An Influential Teacher

September 26, 2017, by Alan Krome, former LCA teacher

This is a salute to Bill Harvey, my algebra teacher at Norfolk Academy. 

I salute him because he was able to take a word-nerd and imbue him with awe at the mysterious and echoing beauty of mathematical pattern. I already knew by the time I was in his tenth-grade class that I wanted to be a poet, so most of my demigods were wordsmiths. I was good at math, but it didn’t engage me any more than history or geography, two other courses that seemed to me encrusted with facts as dull as dried mud cracking in the sun. (The fact that I later learned to love these disciplines is another story for another day . . .)

But Mr. Harvey took a few minutes one day to point out that any time you took a square, such as 10 x 10 and instead multiplied its square root + 1 times the square root - 1, you would always get one less than the square: 10 x 10 = 100, 11 x 9 = 99; 7 x 7 = 49, 8 x 6 = 48, etc. I don’t recall why he pointed it out—possibly as a short-cut for finding the product of two numbers separated by 2? What I do remember is wondering how far this pattern went; surely when you got into larger numbers, the difference must get larger. So I tried 80 x 80 and got 6400; 81 x 79? Whoa, it was 6399! The fact that this held true despite the size of the numbers defied my understanding of multiplication. [So I continued noodling with the numbers. Before long I tried adding and subtracting 2 from the square roots. 12 x 8 = 96, which was 3 less than the 99, 4 less than the 100, and 9 x 5 3 less than the 48, 4 less than the 49. Subtracting 3 gave me 91 and 40, each 5 less than its predecessor or 9 less than the original 100 or 49 . . .]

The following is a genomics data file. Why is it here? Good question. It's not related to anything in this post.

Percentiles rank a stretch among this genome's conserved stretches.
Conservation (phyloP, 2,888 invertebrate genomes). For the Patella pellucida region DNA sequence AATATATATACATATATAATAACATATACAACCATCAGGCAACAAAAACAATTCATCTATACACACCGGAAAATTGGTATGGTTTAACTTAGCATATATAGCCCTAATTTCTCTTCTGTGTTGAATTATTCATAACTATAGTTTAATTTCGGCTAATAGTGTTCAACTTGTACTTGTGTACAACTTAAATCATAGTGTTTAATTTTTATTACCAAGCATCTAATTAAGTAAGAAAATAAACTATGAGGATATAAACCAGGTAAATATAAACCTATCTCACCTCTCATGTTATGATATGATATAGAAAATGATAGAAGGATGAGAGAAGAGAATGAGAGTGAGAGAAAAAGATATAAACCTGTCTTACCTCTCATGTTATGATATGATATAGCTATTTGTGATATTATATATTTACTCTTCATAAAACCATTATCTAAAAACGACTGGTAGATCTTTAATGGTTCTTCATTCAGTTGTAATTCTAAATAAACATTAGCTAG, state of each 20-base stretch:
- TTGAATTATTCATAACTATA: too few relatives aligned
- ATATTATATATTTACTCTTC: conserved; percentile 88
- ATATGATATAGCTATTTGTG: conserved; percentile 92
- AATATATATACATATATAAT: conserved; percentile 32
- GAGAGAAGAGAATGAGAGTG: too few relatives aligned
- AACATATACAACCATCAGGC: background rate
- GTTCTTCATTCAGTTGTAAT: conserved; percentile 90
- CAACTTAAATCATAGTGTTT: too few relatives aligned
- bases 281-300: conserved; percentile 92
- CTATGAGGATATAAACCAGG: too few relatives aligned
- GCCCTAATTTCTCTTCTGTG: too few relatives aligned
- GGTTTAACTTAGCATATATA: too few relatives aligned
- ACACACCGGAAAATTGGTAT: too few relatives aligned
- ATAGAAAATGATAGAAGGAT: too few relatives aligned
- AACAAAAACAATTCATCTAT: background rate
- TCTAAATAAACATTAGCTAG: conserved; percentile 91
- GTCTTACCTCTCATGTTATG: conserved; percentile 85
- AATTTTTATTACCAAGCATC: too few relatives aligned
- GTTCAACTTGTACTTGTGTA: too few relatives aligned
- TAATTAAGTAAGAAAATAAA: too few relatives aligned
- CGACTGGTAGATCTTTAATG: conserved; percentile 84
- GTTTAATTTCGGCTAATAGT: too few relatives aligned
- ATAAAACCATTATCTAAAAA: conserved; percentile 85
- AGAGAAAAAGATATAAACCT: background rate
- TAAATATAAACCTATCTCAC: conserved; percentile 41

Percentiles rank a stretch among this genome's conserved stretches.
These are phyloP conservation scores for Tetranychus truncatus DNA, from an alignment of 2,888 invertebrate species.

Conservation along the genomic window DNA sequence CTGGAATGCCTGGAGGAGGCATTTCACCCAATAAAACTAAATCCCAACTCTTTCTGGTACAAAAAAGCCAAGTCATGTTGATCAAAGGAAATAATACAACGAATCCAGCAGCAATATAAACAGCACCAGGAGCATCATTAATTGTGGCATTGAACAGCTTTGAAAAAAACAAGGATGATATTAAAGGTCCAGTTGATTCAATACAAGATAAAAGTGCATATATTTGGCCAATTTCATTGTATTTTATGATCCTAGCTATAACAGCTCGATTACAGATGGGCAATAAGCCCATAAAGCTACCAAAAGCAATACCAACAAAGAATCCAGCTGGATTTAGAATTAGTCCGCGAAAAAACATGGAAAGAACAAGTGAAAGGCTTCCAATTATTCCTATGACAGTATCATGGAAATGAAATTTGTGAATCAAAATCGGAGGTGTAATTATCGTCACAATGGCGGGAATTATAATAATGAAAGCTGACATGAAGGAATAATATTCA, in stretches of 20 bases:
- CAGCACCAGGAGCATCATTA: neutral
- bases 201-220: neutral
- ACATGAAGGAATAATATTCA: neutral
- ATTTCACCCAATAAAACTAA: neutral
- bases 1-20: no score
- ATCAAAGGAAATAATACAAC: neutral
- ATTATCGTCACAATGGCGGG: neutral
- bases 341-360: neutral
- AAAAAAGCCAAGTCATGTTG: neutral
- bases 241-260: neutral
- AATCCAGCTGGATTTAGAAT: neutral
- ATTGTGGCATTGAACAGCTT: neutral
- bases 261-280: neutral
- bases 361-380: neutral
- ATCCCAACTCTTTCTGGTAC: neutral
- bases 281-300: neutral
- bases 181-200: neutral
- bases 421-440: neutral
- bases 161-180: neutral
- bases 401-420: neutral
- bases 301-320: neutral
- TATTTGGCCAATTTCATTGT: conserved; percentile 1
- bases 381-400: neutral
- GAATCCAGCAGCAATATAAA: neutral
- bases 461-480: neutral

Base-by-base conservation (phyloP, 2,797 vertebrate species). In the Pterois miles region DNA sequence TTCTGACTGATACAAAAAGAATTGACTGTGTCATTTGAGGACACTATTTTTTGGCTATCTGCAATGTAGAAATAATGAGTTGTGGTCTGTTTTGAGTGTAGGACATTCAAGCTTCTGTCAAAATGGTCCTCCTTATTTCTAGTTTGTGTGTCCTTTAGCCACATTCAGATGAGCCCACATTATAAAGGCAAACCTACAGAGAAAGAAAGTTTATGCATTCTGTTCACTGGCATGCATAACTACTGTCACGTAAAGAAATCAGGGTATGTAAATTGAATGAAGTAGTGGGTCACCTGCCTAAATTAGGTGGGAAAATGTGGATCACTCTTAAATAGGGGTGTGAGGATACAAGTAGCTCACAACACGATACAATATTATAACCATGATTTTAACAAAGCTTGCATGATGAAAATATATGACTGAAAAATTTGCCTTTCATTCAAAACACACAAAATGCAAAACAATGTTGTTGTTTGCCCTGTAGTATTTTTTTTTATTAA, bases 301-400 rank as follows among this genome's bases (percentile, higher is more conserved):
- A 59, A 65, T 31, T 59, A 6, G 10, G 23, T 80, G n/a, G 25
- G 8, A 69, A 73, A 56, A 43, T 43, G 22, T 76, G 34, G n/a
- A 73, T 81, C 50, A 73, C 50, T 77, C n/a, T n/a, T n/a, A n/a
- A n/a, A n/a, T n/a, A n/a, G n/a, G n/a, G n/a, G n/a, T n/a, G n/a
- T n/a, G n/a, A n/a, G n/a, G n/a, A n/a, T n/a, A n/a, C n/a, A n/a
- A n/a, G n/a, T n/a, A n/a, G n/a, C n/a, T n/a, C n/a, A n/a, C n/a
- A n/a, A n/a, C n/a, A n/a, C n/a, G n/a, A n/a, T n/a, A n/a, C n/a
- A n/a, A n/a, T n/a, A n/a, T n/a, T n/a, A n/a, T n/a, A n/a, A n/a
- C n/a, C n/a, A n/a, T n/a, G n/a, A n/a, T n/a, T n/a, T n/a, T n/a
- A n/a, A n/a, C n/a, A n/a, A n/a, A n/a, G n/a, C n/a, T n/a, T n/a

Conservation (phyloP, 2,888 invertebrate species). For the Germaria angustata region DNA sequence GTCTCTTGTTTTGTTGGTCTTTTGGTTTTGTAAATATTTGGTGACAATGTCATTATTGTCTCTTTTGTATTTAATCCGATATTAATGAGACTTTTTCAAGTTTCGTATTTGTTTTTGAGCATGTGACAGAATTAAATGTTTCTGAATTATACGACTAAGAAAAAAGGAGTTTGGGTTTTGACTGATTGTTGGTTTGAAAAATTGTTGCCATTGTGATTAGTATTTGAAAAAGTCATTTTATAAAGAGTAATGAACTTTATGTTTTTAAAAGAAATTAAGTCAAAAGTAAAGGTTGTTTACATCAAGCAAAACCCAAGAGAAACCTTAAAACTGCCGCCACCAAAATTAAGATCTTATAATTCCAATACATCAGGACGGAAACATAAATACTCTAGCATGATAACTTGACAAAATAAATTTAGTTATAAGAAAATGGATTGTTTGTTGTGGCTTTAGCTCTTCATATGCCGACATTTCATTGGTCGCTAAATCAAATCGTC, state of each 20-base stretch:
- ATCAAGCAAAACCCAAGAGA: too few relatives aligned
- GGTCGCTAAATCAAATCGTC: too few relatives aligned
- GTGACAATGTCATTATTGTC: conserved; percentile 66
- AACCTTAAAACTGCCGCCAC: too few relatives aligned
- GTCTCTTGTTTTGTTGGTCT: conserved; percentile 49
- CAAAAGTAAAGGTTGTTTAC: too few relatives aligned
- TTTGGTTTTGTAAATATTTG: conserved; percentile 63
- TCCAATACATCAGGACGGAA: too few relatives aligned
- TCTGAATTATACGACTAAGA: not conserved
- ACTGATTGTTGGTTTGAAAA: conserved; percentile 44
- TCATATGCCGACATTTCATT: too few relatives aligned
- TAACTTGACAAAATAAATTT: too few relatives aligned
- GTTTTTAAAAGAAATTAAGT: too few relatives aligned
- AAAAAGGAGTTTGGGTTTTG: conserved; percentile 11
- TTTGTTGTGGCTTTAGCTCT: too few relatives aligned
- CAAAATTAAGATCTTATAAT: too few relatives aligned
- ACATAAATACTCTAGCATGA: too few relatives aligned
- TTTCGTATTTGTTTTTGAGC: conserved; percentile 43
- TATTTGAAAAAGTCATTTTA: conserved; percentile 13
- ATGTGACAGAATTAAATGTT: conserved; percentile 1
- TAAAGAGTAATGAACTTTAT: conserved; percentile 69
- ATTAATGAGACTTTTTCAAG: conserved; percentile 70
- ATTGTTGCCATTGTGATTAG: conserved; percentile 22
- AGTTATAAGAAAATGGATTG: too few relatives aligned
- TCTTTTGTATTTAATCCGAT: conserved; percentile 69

Highly excited, I took these findings to Mr. Harvey, who—may blessings shower upon his memory—said, “Wow, Alan, that’s a fascinating discovery. It certainly means something—I want to you to figure out what.” [So after several hours of chasing this elusive mathematical mystery down into a simpler form, I discovered that if (x + 1)(x - 1) = x² - 1 and if (x + 2)(x – 2) = x² - 1 - 3 = x² - 4 and if (x + 3)(x – 3) = x² - 1 -3 - 5 = x² - 9, then possibly (x + y)(x – y) = x² - y². I tried it by adding and subtracting 4, then 5—Eureka: I’d found a pattern powerful enough to predict things I hadn’t tested yet!]

Then felt I like some watcher of the skies when some new planet sweeps into his ken . . .

It was the first time I was aware that numbers are magical because they can give us some slight insight into all the rhythms that pulse beneath the surface of the universe, keeping it in balance. I became aware of it because Mr. Harvey planted a seed that happened to take root in my imagination. But much more importantly, because he didn’t short-circuit the power of that seedling’s growth by explaining it to me: he made me explore it for myself. For that insight and the awe it still can evoke within me, I owe Bill Harvey more than I can ever explain, much less repay.